370th Anniversary of the Battle of Naseby

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Battle of Naseby

370 years after the Battle of Naseby, on 13 and 14 June 2015, the village of Naseby was full of English Civil War re-enactors to commemorate the battle. It began on Saturday, despite the rain, with a skirmish in the village.

A mini fete was also held in the church. The action then moved to the battlefield where the Sealed Knot re-enacted key moments from the battle, such as the action at Sulby Hedge and the Royalist attack on the Parliamentarian baggage train.

Then, in spectacular style, they recreated the battle itself with over 1,500 men and women taking part. For over an hour, the countryside crackled with musket fire and sound of horses’ hooves as they thundered around the battlefield.

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Drumhead church service at Naseby Church

 On Sunday morning there was a very moving Drumhead church service outside the village church with the Trustees and Patrons of the Naseby Battlefield Project, the local community and all the Sealed Knot resplendent in their period clothing.

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Meet the Ancestors

This was followed by a very special ‘meet the ancestors’ where the descendants of those who took part met in the church.

 Then it was back to the battlefield for a repeat of the previous afternoon, although the hundreds of visitors enjoyed better weather. There was even a special Libertea to bring things full circle and commemorate the Magna Carta.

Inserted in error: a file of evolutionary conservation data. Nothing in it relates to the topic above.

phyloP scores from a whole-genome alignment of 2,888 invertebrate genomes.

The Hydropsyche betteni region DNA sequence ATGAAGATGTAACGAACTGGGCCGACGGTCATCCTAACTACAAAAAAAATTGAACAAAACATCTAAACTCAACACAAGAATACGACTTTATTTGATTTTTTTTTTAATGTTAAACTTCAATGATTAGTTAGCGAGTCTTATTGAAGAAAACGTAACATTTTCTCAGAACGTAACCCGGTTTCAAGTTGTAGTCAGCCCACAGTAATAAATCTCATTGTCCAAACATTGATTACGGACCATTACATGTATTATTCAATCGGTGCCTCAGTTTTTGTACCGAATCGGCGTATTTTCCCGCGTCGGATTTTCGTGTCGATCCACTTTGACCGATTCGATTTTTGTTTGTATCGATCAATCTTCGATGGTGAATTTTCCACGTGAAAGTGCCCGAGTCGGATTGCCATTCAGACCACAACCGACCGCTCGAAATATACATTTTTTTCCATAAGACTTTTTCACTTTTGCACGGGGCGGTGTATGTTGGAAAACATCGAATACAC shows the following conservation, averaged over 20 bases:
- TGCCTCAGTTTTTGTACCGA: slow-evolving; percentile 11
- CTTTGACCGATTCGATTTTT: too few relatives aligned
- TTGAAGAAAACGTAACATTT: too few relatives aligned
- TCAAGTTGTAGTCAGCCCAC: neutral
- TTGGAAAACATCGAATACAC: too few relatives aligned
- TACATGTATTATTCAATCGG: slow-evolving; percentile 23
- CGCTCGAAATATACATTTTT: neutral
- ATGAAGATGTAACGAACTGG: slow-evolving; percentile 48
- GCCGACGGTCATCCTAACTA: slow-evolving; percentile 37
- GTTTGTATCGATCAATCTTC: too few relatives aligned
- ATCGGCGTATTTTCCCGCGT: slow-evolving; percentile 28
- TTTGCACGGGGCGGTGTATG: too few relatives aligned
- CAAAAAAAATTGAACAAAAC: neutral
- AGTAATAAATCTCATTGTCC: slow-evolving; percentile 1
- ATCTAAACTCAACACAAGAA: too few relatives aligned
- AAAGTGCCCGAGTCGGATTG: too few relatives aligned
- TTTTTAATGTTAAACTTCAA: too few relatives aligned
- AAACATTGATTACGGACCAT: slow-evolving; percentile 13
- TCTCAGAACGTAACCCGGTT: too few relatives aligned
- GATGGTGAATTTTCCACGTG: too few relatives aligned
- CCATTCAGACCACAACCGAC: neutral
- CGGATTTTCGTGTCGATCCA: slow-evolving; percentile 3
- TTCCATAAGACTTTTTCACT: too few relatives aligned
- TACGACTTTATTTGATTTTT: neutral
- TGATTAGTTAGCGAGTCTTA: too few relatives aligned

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Earl Spencer visiting the trade stands

Earl Spencer and a number of the other prominent patrons were there watching the unfolding events and taking an interest in the stands. Lord Hazlerigg was even seen helping out on car parking.

A big thank you must go to the Sealed Knot for putting on an amazing show, to those Trustees and volunteers who worked so tirelessly to make the event such a success. It must also go to the Pike and Shot Society, the Northampton Battlefields Society, heritage groups, wargamers, and artists and photographers from across the county as well as our visiting poet Clare Mulley for their support and participation. But the biggest thank you must go to the local community who allowed us to disrupt their weekend. We hope you all enjoyed it.

Mike Ingram
Trustee and Historian
Naseby Battlefield Project